Order of the Holy Spirit
Founded by King Henri III in 1578, the Order of the Holy Spirit (L’Ordre du Saint-Esprit) is the highest order of knighthood in France, taking precendence over the older, reformed Order of Saint Michael. The name of the order commemorates the two coronations of King Henri, first as king of Poland in 1573 and then as king of France the followin year: in each case, Henri’s coronations took place on Pentecost.
The Order of the Holy Spirit is confined to the most powerful and influential nobles and prelates in France. It is also conferred on foreign princes. Like its predecessor, the order serves as a fraternal bond between the sovereign and the grands, a recognition of both status and obligation to the crown.
Rather than create a separate college of priests, the Order of the Holy Spirit includes eight ecclesiastical members, all of whom are high prelates – bishops, archbishops, or cardinals – along with the corporation’s four officers and a statuatory limit of one hundred knights. All members of the Holy Spirit are also members of the Order of Saint Michael, and are styled as “Knights of the Royal Orders.” All members must be noble and members of the Church.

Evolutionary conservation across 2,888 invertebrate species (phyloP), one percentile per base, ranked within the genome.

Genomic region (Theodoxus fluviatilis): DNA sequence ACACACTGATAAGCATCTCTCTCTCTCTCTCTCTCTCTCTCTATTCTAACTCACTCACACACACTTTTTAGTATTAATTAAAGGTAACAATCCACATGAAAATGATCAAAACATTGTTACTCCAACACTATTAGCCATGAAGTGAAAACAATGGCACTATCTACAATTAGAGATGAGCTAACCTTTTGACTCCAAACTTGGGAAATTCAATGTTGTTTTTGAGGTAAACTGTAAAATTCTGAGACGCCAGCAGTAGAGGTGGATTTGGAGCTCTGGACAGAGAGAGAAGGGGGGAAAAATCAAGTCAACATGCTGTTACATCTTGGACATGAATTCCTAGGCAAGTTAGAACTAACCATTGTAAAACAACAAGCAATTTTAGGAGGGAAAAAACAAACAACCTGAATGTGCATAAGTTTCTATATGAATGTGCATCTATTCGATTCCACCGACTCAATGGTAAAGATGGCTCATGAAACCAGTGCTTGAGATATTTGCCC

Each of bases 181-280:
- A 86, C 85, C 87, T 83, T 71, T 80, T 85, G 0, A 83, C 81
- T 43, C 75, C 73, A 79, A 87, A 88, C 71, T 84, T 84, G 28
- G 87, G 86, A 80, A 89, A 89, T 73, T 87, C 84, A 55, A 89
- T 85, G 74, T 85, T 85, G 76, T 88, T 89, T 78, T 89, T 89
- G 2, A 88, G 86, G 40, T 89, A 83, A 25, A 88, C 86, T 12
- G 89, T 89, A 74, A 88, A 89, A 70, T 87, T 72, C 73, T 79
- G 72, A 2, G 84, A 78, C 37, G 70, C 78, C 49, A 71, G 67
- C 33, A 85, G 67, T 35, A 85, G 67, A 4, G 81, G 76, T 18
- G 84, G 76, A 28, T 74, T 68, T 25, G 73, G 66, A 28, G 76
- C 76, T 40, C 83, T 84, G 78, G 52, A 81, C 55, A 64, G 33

The device of the order is a white eight-pointed (Maltese) cross with a small gold fleur-de-lis between each of the arms. A dove is superimposed over the cross. The device is normaly worn around the neck suspended from a blue ribbon (le cordon bleu); during ceremonial events the blue ribbon is replaced with a gold collar, composed of the letter H surmounted by a crown recognizing the founder of the order, for the officers of the order. The ceremonial mantle of the knights is of black velvet embroidered with a representation of the collar and covered by a green velvet cape.